This workshop’s objective is to understand and share the current best practices and open challenges in active perception, i.e., decision-making and navigation based on perception inputs, specifically focusing in the extremely challenging marine domain. Advances towards this area are necessary to enable the study of the aquatic world – still largely unexplored – and consequently the understanding of how the environment is changing. This is recognized to be a priority by the United Nations Agenda 2020, which sets as a sustainable development goal, the oceans.
Achieving robust active perception is hard in the marine domain: underwater robots’ perception and communication are very limited. This workshop will explore the robust integration of perception tasks/inputs to decision modules, towards a holistic robotic system. This poses several open questions: e.g., how to best encode or represent the acquired data for control or decision units? How to cope with noisy perception data? Are there preferred perception sensors or methods depending on the end application?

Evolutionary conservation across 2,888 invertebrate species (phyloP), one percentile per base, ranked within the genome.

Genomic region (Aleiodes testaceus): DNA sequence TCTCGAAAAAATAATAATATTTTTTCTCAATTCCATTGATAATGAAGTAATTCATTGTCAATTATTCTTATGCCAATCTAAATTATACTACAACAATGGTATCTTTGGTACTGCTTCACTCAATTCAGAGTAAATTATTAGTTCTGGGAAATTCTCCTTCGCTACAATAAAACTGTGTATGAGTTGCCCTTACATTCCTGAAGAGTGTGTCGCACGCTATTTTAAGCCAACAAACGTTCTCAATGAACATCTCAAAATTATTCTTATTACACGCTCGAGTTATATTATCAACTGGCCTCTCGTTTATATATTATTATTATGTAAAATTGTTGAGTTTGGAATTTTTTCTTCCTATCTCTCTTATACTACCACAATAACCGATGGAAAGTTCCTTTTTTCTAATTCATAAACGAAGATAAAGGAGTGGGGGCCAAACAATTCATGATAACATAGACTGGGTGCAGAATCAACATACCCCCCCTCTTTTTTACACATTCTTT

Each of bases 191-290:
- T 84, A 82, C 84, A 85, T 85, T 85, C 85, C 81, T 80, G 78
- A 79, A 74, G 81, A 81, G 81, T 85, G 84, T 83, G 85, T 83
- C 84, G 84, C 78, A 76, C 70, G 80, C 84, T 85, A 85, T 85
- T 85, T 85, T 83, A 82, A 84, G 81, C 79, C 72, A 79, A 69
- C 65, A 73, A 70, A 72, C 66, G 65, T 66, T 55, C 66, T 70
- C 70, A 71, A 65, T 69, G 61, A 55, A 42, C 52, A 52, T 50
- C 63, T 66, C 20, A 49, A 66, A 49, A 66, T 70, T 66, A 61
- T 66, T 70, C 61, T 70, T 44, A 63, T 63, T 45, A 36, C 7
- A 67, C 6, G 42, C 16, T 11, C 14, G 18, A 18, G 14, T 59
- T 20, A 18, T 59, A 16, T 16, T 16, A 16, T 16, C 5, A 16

This workshop aims to involve researchers from both academia and industry, working on different areas – spanning from mapping and sampling to intervention tasks (manipulation) – and its applications to real-world problems.
Topics of interest
We will explore how to make robust decisions based on low-quality and noisy perception inputs. We welcome novel contributions and work in progress related to active perception, including, but not limited to:
- Informative path planning and adaptive sampling.
- Environment modeling (bathymetry, 3D representation and mapping, SLAM).
- Sensor fusion and signal processing across different sensor domains (stereo vision,sonars, …).
- Human-robot cooperation.
- Machine learning practices in any of the above topics.
- Heavily tested systems in field trials and best practices for deployment and data man-agement (aquaculture, oil & gas, environmental monitoring, …).
In general, active perception is fundamental to increase the level of autonomy of roboticssystems and increase their impact for large-scale applications, e.g., ocean exploration andenvironmental monitoring. Advances in this challenging area will benefit other domains aswell – e.g., aerial and ground robots – when deployed in harsh environments.
|Workshop||June 4th, 2021 (full-day)|
Submission Link: Microsoft CMT3
This workshop is endorsed by the IEEE RAS Marine Robotics Technical Committee.